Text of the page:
Friday, 27 May 2016
The recent passing of Prince left many fans in mourning and potential heirs clamouring for a piece of his estate. The singer, who died intestate, left behind a wealth of copyright protected works. His right to publicity, however, did not survive him, as the common law right in Minnesota, where Prince was domiciled, only applies to the living.
The Minnesota State Legislature hastily attempted to pass a bill to change this, by creating a post-mortem right of publicity. On May 9, the Bill, entitled Personal Rights in Names Can Endure Act, was put forward, two weeks before the end of the Legislature’s session on May 23. The bill was subsequently pulled amid concerns that it was not properly thought out and could have unintended consequences, but this Kat commends the carefully created name.
The current law in Minnesota
Minnesota recognises a common law right of publicity and the tort of appropriation of name and likeness. Even though the right of publicity is not statutory, Minnesota’s common law approach provides extensive protection as it is not delimited to specific personal attributes. Instead, the right protects against unauthorised uses of ‘identity’ for commercial purposes. This can extend to the names of characters portrayed by an individual, as occurred in the case of , 1991 WL 13728 (D. Minn. 1991) where the plaintiff successfully claimed for use of his character name ‘Spanky’.
The potential for a broad interpretation of ‘identity’ is best illustrated by the Californian case of White v. Samsung Electronics Am., Inc., 971 F.2s 1395 (9th Cir. 1992). In this case, Wheel of Fortune presenter Vanna White claimed that Samsung had infringed her right of publicity by creating an advertisement featuring a robot, wearing a dress, standing next to a replica of the ‘Wheel of Fortune’ board. White claimed this was an unauthorised use of her likeness for a commercial purpose. The 9th Circuit Court of Appeals dismissed White’s appeal as they opined that the robot did not constitute likeness within the meaning of the California publicity statute. However, the found her common law right of publicity infringed as the advertisement evoked her ‘identity’.
The theoretical justification behind Minnesota’s law is Lockean labour theory, as the court in McFarland stated that  “A celebrity’s identity, embodied in his name, likeness, and other personal characteristics, is the “fruit of his labor” and becomes a type of property entitled to legal protection.” Labour theory is often cited as a justification for persona protection in US courts, and was advanced by Nimmer in his seminal 1954 article, published the year after the right of publicity was first recognised. This theory has been criticised by Madow as it does not take into account that fame does not result solely from the efforts of the individual. Stylists, publicists and producers crafted Prince into the superstar that he was. Also, Prince undoubtedly worked hard to achieve his stardom, but the Minnesota right applies to every individual, regardless of fame. There is no labour requirement, which means even celebrities who have rose to the spotlight through luck or connections, benefit from this protection.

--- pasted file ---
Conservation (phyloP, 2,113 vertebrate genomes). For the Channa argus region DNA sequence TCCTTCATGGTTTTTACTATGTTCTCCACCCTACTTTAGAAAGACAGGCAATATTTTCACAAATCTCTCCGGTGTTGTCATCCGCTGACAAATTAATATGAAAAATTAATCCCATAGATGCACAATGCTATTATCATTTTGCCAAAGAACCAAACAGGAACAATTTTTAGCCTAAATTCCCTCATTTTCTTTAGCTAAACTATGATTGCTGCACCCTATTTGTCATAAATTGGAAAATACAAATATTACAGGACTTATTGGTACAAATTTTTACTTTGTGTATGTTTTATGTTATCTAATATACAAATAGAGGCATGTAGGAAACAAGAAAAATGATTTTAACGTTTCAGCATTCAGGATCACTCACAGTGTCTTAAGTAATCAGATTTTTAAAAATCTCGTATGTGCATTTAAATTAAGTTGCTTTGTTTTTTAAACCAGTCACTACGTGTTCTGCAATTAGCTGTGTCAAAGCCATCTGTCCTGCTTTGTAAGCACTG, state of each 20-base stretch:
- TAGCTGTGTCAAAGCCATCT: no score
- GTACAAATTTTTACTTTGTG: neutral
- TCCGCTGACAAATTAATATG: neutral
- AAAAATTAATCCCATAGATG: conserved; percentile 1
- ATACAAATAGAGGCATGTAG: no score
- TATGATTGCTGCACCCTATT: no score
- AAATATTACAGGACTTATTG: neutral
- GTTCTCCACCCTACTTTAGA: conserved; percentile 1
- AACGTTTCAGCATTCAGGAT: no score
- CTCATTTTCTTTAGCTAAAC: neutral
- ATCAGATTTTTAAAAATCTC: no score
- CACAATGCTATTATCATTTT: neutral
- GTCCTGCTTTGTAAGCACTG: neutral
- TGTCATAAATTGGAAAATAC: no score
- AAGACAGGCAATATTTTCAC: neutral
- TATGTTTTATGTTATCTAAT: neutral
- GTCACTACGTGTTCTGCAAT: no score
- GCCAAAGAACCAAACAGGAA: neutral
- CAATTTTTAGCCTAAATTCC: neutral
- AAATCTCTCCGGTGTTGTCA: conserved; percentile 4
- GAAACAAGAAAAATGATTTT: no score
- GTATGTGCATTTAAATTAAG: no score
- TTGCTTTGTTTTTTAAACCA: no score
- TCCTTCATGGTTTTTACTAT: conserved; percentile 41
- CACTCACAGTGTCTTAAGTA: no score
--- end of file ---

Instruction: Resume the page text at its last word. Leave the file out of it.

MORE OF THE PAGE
Implications of a post-mortem right
The Bill proposed a duration of 50 years post-mortem. Since Minnesota’s common law approach gives a broad interpretation to ‘identity’, Prince’s estate would be able to require authorisation for any use which evokes Prince. This broad protection would have chilling effects on posthumous memorabilia and advertising uses, even where his attributes have not been directly used. In the meantime, it is likely that the merchandising industry will capitalise on his death.
The Bill has been shelved for now, but may be reconsidered next year.
If the Bill passes into law, it would give new meaning to the lyrics from Prince’s song, ‘Let’s go Crazy’:
But I’m here to tell you
There’s something else